A Critical Overview of the IMF and the World Bank

A Critical Overview of the IMF and the World Bank

A Critical Overview of the IMF and the World Bank

The World Bank and the International Monetary Fund (IMF) were both created at the Bretton Woods Conference in 1944. The initial impetus for establishing both the World Bank and the IMF was to create a mechanism that was to rebuild Europe after the devastation of World War II (The World Bank Group: Overview, 2001). With 183 member nations, these institutions have played an increasingly significant role in the economic development initiatives undertaken across the globe. The first World Bank loan, in the amount of $250 million went to France in 1947 for post-war construction. Also in 1947, the World Bank was incorporated into the United Nations system and retained its focus on reconstruction while developing a new focus on poverty reduction (The World Bank Group: Overview, 2001).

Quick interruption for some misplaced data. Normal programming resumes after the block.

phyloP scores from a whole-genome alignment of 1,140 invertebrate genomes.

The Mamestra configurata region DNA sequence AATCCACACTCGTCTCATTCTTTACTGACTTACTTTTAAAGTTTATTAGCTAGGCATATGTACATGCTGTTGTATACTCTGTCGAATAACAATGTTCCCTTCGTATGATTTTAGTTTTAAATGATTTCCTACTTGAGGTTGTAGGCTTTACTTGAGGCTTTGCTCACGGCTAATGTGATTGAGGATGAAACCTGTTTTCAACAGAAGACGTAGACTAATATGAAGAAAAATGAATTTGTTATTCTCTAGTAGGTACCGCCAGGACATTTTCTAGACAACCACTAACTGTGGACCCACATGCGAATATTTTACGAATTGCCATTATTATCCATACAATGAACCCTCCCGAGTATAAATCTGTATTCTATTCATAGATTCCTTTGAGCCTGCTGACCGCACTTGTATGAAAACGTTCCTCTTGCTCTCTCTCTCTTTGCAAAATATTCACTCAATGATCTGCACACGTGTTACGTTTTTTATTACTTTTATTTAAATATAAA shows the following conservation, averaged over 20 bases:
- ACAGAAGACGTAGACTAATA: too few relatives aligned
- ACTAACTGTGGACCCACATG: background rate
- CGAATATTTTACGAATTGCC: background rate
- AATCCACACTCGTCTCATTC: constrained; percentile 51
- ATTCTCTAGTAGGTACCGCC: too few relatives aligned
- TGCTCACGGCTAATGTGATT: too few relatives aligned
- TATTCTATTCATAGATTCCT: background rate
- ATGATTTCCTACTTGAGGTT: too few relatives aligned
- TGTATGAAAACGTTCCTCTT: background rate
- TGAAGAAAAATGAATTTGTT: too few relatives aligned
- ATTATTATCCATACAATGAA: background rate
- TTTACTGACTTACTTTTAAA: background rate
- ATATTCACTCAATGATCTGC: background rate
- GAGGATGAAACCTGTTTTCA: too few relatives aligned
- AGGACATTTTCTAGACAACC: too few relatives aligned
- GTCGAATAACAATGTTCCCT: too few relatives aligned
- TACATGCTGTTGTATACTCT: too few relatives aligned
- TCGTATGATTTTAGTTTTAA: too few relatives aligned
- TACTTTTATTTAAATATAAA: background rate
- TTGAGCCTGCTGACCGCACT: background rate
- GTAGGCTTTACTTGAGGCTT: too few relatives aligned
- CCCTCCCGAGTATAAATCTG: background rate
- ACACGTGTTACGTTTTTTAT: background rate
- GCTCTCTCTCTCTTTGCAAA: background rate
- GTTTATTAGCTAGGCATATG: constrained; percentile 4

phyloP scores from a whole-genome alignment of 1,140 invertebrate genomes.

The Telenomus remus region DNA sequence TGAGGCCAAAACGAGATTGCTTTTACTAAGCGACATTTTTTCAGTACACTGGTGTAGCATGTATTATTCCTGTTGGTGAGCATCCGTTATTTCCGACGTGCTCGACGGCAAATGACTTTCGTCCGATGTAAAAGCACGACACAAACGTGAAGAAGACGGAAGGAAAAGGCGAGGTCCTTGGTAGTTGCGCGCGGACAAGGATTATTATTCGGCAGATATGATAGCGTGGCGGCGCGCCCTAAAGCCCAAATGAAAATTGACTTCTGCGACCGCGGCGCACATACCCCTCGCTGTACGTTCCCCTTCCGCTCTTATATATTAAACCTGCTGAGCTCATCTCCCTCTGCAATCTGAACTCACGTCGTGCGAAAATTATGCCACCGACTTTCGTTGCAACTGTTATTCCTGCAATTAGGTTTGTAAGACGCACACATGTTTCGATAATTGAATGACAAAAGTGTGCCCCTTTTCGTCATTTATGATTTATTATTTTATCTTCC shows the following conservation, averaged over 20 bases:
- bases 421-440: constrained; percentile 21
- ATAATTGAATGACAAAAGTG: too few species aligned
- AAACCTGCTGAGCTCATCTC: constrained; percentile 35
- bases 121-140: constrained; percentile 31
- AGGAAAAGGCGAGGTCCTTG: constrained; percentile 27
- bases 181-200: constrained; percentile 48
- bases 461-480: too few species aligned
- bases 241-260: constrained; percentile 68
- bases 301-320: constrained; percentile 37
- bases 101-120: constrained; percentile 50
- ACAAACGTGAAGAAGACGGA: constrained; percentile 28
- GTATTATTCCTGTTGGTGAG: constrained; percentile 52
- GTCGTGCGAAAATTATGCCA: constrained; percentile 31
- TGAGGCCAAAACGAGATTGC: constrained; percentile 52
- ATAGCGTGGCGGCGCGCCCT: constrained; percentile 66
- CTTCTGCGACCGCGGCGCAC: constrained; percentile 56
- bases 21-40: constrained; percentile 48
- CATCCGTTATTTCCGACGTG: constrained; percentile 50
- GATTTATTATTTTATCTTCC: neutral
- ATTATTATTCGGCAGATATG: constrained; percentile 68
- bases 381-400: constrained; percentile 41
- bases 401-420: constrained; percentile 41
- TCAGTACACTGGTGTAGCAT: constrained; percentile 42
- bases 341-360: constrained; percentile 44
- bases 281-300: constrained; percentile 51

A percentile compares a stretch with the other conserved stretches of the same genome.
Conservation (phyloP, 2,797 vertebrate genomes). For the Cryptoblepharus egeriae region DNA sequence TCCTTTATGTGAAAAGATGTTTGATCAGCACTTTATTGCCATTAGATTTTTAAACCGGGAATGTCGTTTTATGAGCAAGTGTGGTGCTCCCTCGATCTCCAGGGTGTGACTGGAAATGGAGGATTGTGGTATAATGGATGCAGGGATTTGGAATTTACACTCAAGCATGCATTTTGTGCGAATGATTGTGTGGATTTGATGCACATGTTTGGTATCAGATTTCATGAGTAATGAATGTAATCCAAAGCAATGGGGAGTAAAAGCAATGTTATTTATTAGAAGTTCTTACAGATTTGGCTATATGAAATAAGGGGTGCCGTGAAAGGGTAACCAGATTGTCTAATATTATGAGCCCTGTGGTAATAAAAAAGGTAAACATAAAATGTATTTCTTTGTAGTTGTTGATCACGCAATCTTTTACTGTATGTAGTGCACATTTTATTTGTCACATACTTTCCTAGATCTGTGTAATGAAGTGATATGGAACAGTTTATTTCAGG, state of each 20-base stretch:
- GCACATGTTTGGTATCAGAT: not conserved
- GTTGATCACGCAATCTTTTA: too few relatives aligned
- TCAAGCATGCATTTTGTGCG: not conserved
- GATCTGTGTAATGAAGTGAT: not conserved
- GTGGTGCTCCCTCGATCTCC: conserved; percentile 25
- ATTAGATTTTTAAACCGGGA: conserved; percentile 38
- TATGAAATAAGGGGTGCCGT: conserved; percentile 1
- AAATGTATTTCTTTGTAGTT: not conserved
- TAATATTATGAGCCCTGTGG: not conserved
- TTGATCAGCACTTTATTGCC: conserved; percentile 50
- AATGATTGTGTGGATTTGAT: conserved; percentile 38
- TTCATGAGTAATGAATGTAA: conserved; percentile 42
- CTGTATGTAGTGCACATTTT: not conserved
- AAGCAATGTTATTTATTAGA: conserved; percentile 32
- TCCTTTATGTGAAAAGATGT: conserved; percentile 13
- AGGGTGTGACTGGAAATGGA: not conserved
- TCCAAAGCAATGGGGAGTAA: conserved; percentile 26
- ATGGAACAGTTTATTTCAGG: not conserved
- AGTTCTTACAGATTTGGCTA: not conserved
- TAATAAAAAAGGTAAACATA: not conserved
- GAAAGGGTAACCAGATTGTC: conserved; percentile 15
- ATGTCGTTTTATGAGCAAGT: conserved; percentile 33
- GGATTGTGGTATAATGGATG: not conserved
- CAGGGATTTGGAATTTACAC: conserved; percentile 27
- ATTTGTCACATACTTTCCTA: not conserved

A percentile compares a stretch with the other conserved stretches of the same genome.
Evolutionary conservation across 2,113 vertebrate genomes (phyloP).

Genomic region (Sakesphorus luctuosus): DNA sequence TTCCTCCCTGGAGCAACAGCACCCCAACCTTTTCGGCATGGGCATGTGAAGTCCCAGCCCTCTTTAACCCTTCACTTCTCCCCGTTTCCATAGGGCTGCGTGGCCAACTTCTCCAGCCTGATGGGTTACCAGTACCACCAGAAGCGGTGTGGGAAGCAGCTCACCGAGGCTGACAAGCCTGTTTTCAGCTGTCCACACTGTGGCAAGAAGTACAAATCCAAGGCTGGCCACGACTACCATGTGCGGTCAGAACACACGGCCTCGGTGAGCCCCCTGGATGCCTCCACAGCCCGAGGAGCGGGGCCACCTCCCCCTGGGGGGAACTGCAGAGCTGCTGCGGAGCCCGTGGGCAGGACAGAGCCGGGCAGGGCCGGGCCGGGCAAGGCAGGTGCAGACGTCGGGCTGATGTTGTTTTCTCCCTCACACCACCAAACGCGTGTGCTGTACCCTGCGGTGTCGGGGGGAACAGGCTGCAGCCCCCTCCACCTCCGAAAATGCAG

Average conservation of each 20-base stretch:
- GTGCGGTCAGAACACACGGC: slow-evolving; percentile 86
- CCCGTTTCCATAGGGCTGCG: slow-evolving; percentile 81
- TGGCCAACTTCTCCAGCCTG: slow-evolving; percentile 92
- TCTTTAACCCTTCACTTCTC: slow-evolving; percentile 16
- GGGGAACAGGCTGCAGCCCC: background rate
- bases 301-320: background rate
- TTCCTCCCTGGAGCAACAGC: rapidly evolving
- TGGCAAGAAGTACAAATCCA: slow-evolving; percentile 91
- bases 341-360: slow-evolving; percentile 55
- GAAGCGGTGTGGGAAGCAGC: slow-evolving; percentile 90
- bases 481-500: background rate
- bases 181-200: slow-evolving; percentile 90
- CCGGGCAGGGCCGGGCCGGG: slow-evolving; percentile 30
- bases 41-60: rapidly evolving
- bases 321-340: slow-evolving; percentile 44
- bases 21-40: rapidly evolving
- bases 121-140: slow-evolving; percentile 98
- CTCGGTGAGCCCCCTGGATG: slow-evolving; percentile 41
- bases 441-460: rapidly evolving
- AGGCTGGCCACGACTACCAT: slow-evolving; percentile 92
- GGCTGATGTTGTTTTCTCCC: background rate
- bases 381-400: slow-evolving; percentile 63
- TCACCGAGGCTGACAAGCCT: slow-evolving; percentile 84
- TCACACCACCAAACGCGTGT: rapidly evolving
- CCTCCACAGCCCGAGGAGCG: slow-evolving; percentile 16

The IMF officially came into existence on December 27, 1945, when 29 countries signed its Articles of Agreement agreed to at the Bretton Woods Conference. The IMF was created to promote international monetary cooperation, facilitate expansion and balanced growth of trade, promote exchange stability, assist in the establishment of a multilateral system of payments, shorten the duration and lessen the degree of disequilibrium in the international balance of payments of members, and to make its resources temporarily available to members experience such difficulties (The IMF at a glance, 2001).

Together, both agencies are specialized units subsumed into the United Nations and have become increasingly significant economic actors in the global economic order (What is the IMF?, 2001). This report will consider the theoretical orientation of both institutions and provide a critical examination of the IMF and the World Bank and their activities in developing countries. It will also the business and financial sector of such activities, and the demands for reform in the ways in which both the IMF and …

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